About food poisoning
Food poisoning is a type of gastroenteritis.
Food poisoning happens when we eat foods like red meat, chicken, seafood, eggs or cream that have germs in them. The germs grow because the food is undercooked, poorly reheated or not refrigerated properly. Germs can also grow when the food is prepared with dirty hands or dirty equipment.
Many different types of germs can cause food poisoning. Bacteria are often the cause, but some viruses, parasites and toxins can also cause food poisoning.
Symptoms of food poisoning
Symptoms might include:
Food poisoning can happen anytime from a few hours to a few days after eating bad food. It often takes 24-48 hours for the symptoms of food poisoning to settle down.
Symptoms of food poisoning can be more severe in babies than in older children and teenagers.
If your child has the symptoms of food poisoning, you should watch your child for signs of dehydration.
Does your child need to see a doctor about food poisoning?
See your GP if your child has:
- diarrhoea that goes on for more than a few days
- bloody diarrhoea.
Take your child to a hospital emergency department straight away if your child:
- has severe stomach pain and vomiting and can’t keep any fluid down
- isn’t drinking and has signs of dehydration, including little or no urination, weight loss, tiredness and extreme thirst
- has symptoms of food poisoning and is less than one year old
- shows signs of being extremely unwell.
Treatment for food poisoning
Most cases of food poisoning are mild, and your child won’t need any specific treatment. But it’s important to make sure that your child has enough to drink.
Give your child small amounts to drink often – for example, a few mouthfuls every 15 minutes. This will help to prevent dehydration.
It’s best to use an oral rehydration fluid like Gastrolyte, Hydralyte, Pedialyte or Repalyte. You can buy these fluids over the counter from a pharmacy. These products might come as premade liquid, powder or icy poles for freezing. Make sure that you make up the liquid carefully according to the instructions on the packet.
If you can’t get oral rehydration fluid, you can use diluted lemonade, cordial or fruit juice. Use 1 part lemonade or juice to 4 parts water. Full-strength lemonade, cordial or fruit juice might make the diarrhoea worse, so don’t give these to your child.
If you have a breastfed baby, keep breastfeeding but feed more often. You can give your child extra oral rehydration fluid between feeds.
If your baby is bottle fed, give them oral rehydration fluid for the first 24 hours only and then reintroduce full-strength formula in smaller, more frequent feeds. You can still offer extra oral rehydration fluids between feeds.
Getting your child to drink
Your child might not be keen to drink. You can try to get your child drinking more by giving them drinks via a syringe or spoon, and letting them suck icy poles.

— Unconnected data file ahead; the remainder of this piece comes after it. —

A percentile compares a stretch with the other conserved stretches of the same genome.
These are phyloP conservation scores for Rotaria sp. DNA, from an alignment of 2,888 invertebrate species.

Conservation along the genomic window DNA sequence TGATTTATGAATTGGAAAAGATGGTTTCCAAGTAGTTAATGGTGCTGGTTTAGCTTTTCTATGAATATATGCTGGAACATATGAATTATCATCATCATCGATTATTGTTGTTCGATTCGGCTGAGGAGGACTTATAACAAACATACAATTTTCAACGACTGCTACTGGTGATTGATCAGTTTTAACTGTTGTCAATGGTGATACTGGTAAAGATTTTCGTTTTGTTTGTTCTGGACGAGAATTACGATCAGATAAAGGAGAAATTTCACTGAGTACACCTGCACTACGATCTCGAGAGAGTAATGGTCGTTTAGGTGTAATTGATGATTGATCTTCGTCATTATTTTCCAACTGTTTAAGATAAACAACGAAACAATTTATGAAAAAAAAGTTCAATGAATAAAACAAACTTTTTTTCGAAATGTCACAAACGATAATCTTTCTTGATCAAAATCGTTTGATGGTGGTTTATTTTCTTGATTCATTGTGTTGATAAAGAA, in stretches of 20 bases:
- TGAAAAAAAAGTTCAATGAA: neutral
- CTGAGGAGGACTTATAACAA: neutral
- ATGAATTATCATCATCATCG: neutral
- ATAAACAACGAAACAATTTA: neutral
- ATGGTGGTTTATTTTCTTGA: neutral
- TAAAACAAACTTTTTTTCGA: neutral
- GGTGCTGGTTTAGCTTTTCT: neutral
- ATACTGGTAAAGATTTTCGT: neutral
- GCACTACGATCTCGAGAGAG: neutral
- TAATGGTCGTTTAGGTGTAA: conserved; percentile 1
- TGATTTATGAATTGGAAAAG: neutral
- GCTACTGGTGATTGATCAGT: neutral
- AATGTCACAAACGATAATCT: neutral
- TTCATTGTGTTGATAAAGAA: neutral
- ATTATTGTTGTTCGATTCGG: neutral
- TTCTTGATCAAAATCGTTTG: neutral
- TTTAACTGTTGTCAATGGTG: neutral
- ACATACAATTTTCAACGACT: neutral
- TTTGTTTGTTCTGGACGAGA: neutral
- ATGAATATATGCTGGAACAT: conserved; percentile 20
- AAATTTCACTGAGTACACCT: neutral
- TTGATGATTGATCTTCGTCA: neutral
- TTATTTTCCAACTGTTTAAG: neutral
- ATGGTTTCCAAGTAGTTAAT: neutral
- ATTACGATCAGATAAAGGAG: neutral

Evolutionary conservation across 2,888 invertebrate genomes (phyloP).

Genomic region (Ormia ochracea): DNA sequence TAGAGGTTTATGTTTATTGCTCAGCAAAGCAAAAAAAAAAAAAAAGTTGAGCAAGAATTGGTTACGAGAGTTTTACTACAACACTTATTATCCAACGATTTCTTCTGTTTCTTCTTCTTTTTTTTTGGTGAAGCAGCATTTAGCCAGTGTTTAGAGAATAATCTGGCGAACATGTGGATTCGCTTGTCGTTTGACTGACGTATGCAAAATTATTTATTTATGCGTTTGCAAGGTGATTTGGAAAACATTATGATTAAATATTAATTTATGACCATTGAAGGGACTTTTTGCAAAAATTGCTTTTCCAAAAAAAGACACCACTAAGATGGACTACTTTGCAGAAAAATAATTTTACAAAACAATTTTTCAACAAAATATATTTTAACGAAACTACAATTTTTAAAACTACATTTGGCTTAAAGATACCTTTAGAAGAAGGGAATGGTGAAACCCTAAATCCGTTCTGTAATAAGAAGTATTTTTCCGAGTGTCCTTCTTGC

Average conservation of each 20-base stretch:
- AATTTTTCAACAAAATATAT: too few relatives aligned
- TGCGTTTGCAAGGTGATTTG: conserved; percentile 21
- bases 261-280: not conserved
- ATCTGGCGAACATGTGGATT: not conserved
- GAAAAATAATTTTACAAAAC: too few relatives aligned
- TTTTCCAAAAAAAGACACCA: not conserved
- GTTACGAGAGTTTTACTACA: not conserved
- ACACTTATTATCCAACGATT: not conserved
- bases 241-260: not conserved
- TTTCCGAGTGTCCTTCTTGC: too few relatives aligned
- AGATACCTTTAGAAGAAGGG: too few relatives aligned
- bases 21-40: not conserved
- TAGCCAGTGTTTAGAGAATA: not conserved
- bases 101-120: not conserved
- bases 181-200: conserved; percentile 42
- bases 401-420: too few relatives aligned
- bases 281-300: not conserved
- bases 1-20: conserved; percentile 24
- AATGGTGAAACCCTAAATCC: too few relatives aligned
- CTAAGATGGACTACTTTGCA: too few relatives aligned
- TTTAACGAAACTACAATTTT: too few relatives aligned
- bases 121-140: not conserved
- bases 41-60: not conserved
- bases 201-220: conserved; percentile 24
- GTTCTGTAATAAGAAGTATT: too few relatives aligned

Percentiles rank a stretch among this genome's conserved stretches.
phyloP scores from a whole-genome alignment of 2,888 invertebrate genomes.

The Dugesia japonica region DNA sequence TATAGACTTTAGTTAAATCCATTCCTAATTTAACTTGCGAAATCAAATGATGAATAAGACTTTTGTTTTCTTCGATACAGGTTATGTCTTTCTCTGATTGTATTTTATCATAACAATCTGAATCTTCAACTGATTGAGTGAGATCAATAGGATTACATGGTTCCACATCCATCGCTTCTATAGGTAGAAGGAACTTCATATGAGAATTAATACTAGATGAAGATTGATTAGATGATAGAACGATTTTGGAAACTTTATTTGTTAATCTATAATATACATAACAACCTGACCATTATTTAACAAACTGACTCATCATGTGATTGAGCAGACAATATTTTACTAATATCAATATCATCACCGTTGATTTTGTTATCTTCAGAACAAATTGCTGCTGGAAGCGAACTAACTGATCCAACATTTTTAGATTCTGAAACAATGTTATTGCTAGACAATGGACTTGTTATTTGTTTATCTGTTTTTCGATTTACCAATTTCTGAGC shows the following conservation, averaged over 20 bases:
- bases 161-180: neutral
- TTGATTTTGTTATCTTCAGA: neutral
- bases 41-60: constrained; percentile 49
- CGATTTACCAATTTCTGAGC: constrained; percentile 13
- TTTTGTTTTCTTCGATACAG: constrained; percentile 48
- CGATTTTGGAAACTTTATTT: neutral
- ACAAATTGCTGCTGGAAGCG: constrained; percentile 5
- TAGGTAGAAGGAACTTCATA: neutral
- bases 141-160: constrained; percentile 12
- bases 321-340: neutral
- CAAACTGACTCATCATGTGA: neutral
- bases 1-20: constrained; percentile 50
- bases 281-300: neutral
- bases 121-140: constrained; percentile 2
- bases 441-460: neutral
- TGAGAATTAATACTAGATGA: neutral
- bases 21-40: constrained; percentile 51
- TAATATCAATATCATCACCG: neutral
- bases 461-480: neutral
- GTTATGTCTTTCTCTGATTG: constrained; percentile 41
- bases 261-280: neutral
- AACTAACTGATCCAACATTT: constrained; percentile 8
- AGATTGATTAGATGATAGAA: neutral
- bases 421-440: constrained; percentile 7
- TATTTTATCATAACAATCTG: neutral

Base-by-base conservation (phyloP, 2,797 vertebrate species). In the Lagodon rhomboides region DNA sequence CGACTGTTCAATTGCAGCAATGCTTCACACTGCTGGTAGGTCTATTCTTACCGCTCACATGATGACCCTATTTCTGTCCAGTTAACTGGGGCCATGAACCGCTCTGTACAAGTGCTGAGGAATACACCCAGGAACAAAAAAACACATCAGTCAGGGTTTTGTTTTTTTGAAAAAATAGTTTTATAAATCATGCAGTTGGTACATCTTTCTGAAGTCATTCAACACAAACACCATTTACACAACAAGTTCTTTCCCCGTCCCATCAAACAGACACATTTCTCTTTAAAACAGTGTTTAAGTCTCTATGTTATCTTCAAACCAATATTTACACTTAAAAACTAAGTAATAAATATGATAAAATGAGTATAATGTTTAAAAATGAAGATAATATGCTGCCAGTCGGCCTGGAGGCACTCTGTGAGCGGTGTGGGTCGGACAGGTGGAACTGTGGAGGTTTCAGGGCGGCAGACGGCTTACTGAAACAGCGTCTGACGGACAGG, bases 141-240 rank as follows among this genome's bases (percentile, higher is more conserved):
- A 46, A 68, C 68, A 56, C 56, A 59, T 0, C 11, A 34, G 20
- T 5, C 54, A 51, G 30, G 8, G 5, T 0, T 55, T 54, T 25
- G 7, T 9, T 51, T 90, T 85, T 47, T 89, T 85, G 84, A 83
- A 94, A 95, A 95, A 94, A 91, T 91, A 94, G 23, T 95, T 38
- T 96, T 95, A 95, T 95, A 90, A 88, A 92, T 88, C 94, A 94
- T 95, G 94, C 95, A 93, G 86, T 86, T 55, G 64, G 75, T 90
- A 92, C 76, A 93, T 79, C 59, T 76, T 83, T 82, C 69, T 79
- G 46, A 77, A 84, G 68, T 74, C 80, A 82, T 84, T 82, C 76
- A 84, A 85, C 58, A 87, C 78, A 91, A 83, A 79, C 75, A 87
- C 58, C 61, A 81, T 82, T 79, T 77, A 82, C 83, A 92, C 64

Your child might refuse food to start with. But don’t stop food for more than 24 hours.
If your child is hungry, you can give them food at the same time as fluid. It’s generally best to start with bland foods like plain biscuits, bread, rice, potato or jelly. They can start eating other foods gradually.
Avoid giving your child dairy products for 7-10 days after an episode of food poisoning, because this might make the diarrhoea go on longer.
Additional treatment and complications
If your child is very dehydrated or can’t keep oral fluids down, they might need fluids to be given through a tube that goes up their nose and into the stomach or directly into a vein through a drip. In this case, your child will have to go into hospital.
Don’t treat your child with antidiarrhoea medicines. There’s no evidence to show that these medicines work. Your doctor or pharmacist will tell you about the best treatment options for your child.
Preventing food poisoning
The first step to preventing food poisoning is always washing your hands thoroughly before eating and handling food.
Here’s how to prepare food hygienically:
- Wash all fruits and vegetables thoroughly.
- Check that meats are fresh and don’t smell bad.
- Cook meat and eggs well.
- Use separate surfaces or chopping boards for raw meat and vegetables.
- Don’t prepare food for others if you’re sick.
When you’re reheating food, do so thoroughly.
Make sure you store food properly and at the right temperature so it’s protected from contamination. And remember to check the use-by or best-before date on packaging before eating.
And here are some tips for avoiding food poisoning when you’re eating out:
- Check the cleanliness of the restaurant or takeaway food shop.
- Consider whether staff follow good hygiene practices.
- Check that food is being stored and served at the correct temperature.
- Check that meat is cooked right through.
- Eat takeaway food within a few hours or put it in the fridge as soon as possible.